• http://foggiachat.altervista.o..._kwd=49048 acyclovir suspension celecoxib for gout dapoxetine alternative ciprofloxacin kidney infection
  • azithromycin over the counter usa valtrex for genital herpes furosemide nursing interventions acyclovir medication trimethoprim antibiotic
    http://innovezdanslesimplants....age=388997 http://innovezdanslesimplants....page=29875 generique cialis europe site cialis france levitra france pharmacie tadalafil 20mg indien mejor viagra o cialis http://www.cricyt.edu.ar/sismo...zo-levitra cialis in contrassegno viagra suomi propecia coût andare page finasteride generique prix espectaculo

    Quick & Healthy Recipes: Quinoa Pilaf

    dsc024473Although quinoa is becoming more widely available, many people have never heard of this wonderful Incan supergrain.

    Additionally, most of those who are aware of its existence perceive it as a culinary challenge, citing unfamiliarity with cooking techniques as a barrier to including it in their meals.

    Alas, if you know how to boil water — and chop some vegetables — you can add fiber and protein-rich quinoa to your next dinner.

    This side dish recipe — a perfect accompaniment to a grilled or lightly pan-seared protein of choice — gets an A for taste and an A+ for (lack of) effort!

    If you’re looking to add some color to your plate, I recommend using red quinoa!

    YIELDS: 4 servings


    • 1 cup dry quinoa
    • 2 cups water
    • Small sprinkle of salt
    • 1/4 cup minced garlic
    • 1/2 cup diced onions
    • 1/2 cup sliced mushrooms
    • 3/4 cup sliced red peppers
    • 1/2 cup sliced green peppers
    • 1/2 cup thinly sliced carrots
    • 4 Tablespoons lemon juice
    • 2 Tablespoons toasted sesame oil
    • 1/2 cup raw cashews (optional)
    • Spices of choice, to taste (recommended: cinnamon OR cumin OR powdered ginger)


    In a medium-sized pot, combine quinoa, water, salt, garlic, onions, mushrooms, peppers, and carrots.

    With the pot uncovered, bring mix to a rolling boil.

    Once rolling boil is reached, lower heat to medium and cover pot.

    Once water has evaporated, turn off stovetop and remove pot from heat.

    Add lemon juice, sesame oil, and spices.  Stir thoroughly.

    Serve.  Once on plate, add cashews.

    NUTRITIONAL INFORMATION (per serving, with optional cashews):

    320 calories
    1.8 grams saturated fat
    180 milligrams sodium
    6 grams fiber
    9.5 grams protein

    Excellent Source of: Potassium, Vitamin A, Vitamin C,

    Good Source of: Fiber, Magnesium, Manganese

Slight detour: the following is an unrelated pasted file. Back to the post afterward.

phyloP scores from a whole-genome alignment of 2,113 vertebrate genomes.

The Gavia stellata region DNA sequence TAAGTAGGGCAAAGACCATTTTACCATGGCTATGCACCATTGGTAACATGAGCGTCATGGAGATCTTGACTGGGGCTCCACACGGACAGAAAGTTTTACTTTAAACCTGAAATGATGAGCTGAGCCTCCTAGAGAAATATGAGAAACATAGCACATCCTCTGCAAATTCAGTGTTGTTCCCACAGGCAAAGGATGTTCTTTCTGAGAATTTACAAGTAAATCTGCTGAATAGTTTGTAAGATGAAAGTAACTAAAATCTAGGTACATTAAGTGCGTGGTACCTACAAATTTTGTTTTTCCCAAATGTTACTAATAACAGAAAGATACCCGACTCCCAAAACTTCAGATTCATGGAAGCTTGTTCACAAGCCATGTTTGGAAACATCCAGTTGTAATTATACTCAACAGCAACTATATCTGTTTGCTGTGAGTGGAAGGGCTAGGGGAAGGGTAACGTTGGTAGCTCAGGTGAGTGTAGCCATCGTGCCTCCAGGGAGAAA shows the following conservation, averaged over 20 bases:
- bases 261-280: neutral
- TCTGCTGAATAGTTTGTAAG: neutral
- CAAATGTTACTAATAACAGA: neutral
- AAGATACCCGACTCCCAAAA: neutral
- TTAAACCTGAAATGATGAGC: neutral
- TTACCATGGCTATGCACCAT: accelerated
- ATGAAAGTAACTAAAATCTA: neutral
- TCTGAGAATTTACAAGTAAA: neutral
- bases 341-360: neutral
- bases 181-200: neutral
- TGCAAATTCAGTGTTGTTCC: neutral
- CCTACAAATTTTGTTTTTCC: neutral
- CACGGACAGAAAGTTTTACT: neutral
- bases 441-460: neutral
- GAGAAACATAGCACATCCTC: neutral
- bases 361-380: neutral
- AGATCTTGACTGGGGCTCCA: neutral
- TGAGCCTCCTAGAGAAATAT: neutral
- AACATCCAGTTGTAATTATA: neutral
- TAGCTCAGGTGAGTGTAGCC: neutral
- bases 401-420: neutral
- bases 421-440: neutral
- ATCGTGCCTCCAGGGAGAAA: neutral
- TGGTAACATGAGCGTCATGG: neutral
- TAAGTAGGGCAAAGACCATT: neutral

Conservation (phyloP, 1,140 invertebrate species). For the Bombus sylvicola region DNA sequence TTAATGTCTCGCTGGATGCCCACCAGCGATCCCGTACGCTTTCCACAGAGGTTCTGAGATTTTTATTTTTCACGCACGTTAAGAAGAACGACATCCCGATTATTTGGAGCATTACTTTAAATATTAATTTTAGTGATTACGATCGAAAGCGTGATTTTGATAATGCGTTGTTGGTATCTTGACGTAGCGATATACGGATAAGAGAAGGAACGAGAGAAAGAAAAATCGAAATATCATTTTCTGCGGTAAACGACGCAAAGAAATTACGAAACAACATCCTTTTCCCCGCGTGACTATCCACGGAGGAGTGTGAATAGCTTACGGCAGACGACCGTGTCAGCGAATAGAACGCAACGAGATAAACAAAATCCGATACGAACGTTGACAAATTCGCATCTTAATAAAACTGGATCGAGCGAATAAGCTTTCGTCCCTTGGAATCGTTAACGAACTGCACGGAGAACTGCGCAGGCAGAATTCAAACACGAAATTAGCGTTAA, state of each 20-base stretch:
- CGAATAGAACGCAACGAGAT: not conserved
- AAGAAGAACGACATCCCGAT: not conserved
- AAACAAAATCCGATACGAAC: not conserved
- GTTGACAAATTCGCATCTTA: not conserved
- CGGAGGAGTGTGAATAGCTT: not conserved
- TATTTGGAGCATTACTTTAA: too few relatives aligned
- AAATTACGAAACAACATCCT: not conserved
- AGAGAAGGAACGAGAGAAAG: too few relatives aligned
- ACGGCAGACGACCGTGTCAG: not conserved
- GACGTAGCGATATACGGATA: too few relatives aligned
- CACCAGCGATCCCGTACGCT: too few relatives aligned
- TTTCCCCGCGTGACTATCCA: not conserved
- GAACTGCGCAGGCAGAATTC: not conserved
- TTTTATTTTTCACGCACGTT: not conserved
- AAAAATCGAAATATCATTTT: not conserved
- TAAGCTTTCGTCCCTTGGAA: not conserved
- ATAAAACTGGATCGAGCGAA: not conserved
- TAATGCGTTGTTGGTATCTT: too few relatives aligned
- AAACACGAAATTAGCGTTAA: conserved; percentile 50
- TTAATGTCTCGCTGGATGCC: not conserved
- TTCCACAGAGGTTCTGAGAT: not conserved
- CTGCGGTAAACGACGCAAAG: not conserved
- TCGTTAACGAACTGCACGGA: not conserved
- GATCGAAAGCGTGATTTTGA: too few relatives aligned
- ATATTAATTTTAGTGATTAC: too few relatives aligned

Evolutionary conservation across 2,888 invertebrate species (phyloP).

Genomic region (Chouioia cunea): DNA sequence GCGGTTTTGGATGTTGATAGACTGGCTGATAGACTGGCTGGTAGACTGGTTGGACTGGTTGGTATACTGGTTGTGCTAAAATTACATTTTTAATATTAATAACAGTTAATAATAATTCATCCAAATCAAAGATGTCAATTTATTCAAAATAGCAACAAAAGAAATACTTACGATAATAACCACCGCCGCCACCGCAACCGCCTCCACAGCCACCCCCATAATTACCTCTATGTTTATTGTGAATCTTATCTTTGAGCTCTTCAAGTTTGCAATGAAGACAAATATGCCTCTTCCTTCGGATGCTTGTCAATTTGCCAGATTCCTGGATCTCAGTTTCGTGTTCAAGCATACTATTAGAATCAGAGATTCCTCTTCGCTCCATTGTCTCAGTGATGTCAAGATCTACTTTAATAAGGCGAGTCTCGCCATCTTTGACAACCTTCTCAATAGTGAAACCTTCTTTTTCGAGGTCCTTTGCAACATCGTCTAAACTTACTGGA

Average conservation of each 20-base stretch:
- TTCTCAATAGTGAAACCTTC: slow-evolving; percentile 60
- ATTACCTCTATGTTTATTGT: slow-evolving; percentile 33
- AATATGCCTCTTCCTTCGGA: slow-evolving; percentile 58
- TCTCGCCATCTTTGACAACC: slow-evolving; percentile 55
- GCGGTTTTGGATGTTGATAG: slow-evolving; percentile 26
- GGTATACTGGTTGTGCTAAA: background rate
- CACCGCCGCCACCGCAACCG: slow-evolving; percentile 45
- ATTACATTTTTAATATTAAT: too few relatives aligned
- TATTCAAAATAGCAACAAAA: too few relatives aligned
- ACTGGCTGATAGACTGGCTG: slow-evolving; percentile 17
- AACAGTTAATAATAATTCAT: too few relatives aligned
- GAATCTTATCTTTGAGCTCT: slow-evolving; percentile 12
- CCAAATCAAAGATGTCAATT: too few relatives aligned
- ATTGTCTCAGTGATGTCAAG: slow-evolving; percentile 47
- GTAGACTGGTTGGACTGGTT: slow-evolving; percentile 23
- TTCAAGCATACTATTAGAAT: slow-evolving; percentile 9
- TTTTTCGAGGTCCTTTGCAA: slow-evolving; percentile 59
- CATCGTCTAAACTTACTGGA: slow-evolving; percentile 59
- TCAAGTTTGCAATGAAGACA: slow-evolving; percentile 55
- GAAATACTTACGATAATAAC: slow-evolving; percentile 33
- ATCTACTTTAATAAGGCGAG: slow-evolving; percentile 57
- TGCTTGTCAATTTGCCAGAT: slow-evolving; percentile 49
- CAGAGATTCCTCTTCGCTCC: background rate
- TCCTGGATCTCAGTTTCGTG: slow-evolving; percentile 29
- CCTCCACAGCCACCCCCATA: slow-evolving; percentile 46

PS: If you didn’t already know, I ONLY post recipes that I myself cook and enjoy savoring.

    The accompanying photo shows this very quinoa pilaf (bottom right, made with red quinoa) as part of my dinner last night.  The purple you see is some leftover red cabbage I decided to throw in.



    1. Lizzy said on May 22nd, 2009

      RED quinoa?! Now that I hadn’t heard of. Will definitely have to keep an eye out for some.

      And are those yams in the top right? Them and sweet potatoes have become a time-strapped uni student staple for me recently. Cheap, healthy, delicious, and requiring hardly more time than a bag of popcorn in the microwave. Can’t beat that.

    2. Andy Bellatti said on May 22nd, 2009

      Here in NYC, you can find red quinoa at Whole Foods, local health stores, and even conventional supermarket chains! It tastes just like — and does not cost one penny more than — standard quinoa.

      Those are indeed yams in the top right (oven-roasted with a sprinkle of sea salt). Aren’t they the best?

    3. Fernando Garcia said on May 22nd, 2009

      Glad to see another quinoa recipe — every one helps expose it to more folks. In the South and Texas, I’ve seen quinoa sold at H.E.B, Kroger (in their set-apart organic/health sections), Bloom, and Giant. I’d also recommend folks try barley, wheat berry, millet, and couscous instead of rice for a great change of flavors and textures.

    4. Andy Bellatti said on May 22nd, 2009

      I agree, Fernando — the more people are exposed to it, the more likely they are to try it. I am glad to see that quinoa is MUCH more mainstream now than it was just five years ago!

    Leave a Reply